This is misleading. It does not necessarily mean that homes are being bought up by ‘foreigners’. How much of the 12% are NZ citizens living abroad? Without defining ‘peple living overseas’ its difficult to attribute the 12% simply to foreigners. Additionally, it means that around 88% of homes are owned by New Zealanders. Thats a significant majority.

Garner goes on to insist that:

we desperately need decent and reliable statistics to show just how many houses in NZ are sold to overseas speculators.

Again, ‘overseas’ is not indicative of ‘foreigner’. The conflation astounds me.

Agreed, speculation is undesirable and particularly harmful in widening economic inequality. However, speculation should be the target, not ‘foreigners’. Even if the 12 % of homes owned by people living overseas are owned by foreign speculators, it does not mean domestic speculators have an insignificant effect on housing prices. We need statistics on speculators in the market, irrespective of their nationality.

Jamie Whyte criticises Labour’s economic policy as failing to discourage ‘rentseeking’ (speculation) and ‘crony capitalism’. The argument in short: if a government causes losses to accrue to the wealthy, it has to compensate for those losses with taxpayer money. Labour are not alone here. National also have the system set up so that tax revenue is redistributed upwards just using different kinds of subsidies.

Of note, Labour (and the Greens) advocate for a capital gains tax (CGT), yet appear to wilfully ignore that this device was in place in other countries and did not prevent the GFC in 2008 that was largely the result of a property boom.  To extend on Whyte’s point – taxing capital gains creates obligations between the government and the parties subject to that particular tax – in order to ensure gains aren’t moved offshore or that investors don’t stop investing here, those subject to the particular tax will need incentives, usually in monetary or ‘regulatory’ forms.

My point is that if any political party is serious about tackling speculative behaviours that affect housing affordability then land value tax (as a single not an additional tax) must at least be up for consideration. We need innovative solutions. David Cunliffe (Labour Party) stipulated that in his economic upgrade speech yet offers only a CGT.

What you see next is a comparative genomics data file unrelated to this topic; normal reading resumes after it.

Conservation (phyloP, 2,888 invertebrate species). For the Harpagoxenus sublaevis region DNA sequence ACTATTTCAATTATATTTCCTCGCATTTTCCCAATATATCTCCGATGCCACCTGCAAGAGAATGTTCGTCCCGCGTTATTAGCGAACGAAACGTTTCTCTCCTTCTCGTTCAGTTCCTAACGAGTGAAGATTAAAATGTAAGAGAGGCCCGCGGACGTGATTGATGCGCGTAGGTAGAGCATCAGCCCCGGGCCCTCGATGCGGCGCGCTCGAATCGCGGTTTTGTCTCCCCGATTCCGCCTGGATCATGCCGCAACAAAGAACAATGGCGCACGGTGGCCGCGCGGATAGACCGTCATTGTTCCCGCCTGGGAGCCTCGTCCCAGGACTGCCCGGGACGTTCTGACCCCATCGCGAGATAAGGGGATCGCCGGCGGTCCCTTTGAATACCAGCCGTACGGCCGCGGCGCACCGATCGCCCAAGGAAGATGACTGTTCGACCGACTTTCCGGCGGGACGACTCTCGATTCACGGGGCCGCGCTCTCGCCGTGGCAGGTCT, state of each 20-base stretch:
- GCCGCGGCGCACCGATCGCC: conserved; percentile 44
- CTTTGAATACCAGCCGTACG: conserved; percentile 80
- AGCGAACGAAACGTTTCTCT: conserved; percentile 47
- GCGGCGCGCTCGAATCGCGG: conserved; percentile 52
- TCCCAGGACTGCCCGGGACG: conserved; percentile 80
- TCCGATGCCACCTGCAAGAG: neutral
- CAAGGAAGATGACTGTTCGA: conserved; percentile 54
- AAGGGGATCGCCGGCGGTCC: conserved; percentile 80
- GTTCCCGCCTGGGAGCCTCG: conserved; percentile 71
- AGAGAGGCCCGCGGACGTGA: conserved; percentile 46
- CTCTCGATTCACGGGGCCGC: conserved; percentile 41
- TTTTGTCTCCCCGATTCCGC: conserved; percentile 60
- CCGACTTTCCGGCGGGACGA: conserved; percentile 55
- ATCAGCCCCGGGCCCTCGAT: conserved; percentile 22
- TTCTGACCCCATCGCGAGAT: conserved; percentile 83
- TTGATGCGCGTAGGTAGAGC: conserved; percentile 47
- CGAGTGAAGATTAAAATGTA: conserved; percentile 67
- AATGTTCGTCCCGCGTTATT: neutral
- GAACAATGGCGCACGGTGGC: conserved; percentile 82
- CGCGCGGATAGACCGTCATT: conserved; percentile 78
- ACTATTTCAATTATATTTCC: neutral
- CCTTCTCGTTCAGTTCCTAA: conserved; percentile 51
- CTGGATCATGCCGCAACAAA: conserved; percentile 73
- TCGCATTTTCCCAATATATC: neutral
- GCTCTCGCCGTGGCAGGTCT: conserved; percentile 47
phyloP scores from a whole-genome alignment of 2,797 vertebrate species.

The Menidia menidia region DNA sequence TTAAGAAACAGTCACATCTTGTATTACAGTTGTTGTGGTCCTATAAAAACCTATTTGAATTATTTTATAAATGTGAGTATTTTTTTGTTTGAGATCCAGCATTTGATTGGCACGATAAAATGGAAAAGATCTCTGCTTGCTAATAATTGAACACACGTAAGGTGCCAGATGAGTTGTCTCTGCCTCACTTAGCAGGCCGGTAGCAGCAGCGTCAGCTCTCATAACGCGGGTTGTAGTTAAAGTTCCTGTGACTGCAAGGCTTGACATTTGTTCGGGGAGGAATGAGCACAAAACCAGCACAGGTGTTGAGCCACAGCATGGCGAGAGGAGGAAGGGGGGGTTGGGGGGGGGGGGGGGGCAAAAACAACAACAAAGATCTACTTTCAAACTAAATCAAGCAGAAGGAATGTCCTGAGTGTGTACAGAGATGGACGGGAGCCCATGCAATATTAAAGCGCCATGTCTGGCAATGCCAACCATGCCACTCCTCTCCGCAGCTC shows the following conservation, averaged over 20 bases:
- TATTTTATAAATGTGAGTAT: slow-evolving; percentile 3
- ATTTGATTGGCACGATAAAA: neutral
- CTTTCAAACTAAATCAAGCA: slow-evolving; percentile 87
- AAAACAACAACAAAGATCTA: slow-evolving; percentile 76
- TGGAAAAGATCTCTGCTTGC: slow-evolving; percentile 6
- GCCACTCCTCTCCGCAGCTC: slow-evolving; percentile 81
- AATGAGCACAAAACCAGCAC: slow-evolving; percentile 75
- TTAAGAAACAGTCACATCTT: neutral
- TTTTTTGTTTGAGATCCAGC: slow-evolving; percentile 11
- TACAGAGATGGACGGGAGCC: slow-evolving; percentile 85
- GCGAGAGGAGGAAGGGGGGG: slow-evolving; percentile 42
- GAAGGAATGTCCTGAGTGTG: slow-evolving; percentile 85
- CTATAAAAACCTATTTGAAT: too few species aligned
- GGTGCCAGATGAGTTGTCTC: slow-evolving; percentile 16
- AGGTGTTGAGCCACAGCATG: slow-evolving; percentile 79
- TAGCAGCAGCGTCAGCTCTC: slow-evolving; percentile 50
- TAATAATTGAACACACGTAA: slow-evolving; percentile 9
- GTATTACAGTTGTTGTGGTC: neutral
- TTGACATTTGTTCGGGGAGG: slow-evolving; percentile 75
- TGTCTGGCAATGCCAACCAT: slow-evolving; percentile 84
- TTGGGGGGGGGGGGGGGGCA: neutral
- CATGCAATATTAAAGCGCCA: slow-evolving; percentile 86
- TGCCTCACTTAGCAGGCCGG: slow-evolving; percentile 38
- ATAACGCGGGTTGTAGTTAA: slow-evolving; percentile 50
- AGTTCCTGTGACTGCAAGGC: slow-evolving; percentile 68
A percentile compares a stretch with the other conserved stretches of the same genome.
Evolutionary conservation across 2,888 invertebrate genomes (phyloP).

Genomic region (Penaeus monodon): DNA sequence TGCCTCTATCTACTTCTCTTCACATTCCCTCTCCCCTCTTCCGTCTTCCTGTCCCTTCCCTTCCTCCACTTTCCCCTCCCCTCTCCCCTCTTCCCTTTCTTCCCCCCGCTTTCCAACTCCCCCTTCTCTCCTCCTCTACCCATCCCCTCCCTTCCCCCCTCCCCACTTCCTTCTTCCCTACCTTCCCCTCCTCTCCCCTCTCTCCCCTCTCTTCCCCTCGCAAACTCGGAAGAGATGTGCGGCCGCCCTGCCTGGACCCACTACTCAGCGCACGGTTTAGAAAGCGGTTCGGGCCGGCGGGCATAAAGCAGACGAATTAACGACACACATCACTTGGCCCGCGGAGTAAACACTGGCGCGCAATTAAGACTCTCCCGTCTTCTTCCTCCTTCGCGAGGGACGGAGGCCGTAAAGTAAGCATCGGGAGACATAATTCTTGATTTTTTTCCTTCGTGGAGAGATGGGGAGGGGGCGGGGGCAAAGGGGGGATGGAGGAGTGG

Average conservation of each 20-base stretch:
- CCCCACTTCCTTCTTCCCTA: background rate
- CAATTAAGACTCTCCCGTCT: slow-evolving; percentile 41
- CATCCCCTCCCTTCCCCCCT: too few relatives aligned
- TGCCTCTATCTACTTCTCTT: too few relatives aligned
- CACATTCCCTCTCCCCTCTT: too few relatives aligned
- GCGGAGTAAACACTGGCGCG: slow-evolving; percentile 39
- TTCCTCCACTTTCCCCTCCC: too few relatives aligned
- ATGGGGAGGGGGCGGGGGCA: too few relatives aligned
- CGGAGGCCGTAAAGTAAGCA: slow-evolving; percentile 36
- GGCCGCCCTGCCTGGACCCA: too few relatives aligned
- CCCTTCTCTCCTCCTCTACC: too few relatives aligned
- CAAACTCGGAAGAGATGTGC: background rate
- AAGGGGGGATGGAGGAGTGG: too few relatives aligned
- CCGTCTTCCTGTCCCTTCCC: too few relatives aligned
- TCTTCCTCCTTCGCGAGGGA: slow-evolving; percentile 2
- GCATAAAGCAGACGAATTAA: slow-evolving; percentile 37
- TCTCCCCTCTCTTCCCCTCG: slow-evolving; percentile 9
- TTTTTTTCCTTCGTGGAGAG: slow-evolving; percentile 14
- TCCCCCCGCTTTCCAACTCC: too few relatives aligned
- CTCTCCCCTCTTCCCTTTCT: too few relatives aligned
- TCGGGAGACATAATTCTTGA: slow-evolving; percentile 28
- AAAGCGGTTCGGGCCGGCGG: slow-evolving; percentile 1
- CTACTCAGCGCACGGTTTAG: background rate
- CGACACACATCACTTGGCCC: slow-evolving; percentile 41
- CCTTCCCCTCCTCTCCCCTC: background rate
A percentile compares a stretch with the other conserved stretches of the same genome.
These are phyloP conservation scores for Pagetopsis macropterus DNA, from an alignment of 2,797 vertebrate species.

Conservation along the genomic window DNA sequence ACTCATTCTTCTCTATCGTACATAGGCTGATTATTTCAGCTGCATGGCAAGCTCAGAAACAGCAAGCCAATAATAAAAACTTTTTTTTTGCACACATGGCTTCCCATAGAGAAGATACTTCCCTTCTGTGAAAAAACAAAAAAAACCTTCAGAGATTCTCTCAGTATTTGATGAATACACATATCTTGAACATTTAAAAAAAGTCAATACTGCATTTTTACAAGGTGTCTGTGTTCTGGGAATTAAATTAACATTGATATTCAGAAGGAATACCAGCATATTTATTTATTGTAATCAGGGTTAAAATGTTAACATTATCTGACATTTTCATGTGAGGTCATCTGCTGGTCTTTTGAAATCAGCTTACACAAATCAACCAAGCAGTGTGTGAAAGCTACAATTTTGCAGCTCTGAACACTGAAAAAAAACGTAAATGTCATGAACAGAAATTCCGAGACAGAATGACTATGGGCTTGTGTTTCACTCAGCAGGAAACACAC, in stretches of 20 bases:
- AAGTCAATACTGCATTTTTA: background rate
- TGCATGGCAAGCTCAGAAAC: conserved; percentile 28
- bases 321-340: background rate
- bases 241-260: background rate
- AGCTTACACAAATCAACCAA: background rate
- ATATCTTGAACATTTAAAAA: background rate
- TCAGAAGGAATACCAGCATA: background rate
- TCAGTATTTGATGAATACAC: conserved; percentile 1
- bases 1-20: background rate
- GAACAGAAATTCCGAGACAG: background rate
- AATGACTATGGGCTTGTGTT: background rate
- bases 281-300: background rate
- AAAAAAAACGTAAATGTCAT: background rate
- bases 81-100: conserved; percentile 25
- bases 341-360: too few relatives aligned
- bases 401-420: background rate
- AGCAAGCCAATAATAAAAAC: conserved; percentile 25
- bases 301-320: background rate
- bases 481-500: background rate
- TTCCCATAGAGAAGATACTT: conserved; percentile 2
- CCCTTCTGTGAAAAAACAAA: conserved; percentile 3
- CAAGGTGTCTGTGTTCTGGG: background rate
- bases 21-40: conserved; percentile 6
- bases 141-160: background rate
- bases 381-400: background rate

But moving on, Garner’s boldest claim is to:

ban foreigners from buying old stock, build new houses if you want to invest here – that’s what happens in Australia. It’s time to stop the madness

Garner’s effectively suggests that we signal to foreigners that we in New Zealand don’t think they should buy homes where we want to live, they should instead build homes where we don’t want to live.

All those accusations of Māori separatism, come home to roost in the suburbs of the middle class.

A further problem is that xenophobic policy is dangerous for diplomacy. New Zealand has adopted declarations that create obligations to avoid discrimination and to uphold human rights. These declarations may only amount to soft law (not legally binding), but our actions do indicate our commitment to shared principles across the globe. They speak to our moral character. Xenophobic policies damage our international character.

There are strong arguments [from cosmopolitanists] for principles of distributive justice to apply at a global level. In context of this post, if we consider how we did not create the land, our claims on {absolute) ownership are questionable. Arguably, our only legitimate entitlement to it, is to share in its wealth. It might follow then, that those not born in NZ or who don’t fit the legal requirements for the arbitrary notion of ‘citizenship’ should still have every right to purchase land in New Zealand. Afterall, our birth place is contingent.

In my view, any governance model, must ensure that the communities affected by land ownership are properly compensated for that resource being taken out of the commons.

I  appreciate that some Māori might be uncomfortable with supporting policies that give foreigners access to land, particularly, if there are no safeguards around land that might be in dispute or customary land. Disputed and or customary land is a different case, they are about just possessory claims and ought to be dealt with separately from the general residential housing market.

Garner concludes that banning foreigners from buying homes in New Zealand is:

…not racist. It’s common sense. Let’s put New Zealanders at the front of the queue and help them, before it’s all too late.

If we want to make it easier for New Zealanders to buy homes in the areas they want to live, then tax the land and untax productive incomes.  The mere suggestion of banning foreigners is both ugly and embarrassing,  does not resolve the pricing issue and is most certainly not common sense.

Performance funding is a terrible and harmful idea

Source: Chicane Southland Times

Source: Chicane Southland Times

I’ve preached in many a post that central planning is basically the devils work. I stand by that. Where power can be concentrated, it will be. This isn’t limited to economic issues either – it traverses the entire ‘state sector’.

Minister Hekia Parata’s announcement that she is looking to fund schools according to the progress their pupils make, reinforces my contempt for central planning. Should this proposal come to fruition, it will be extremely harmful for children.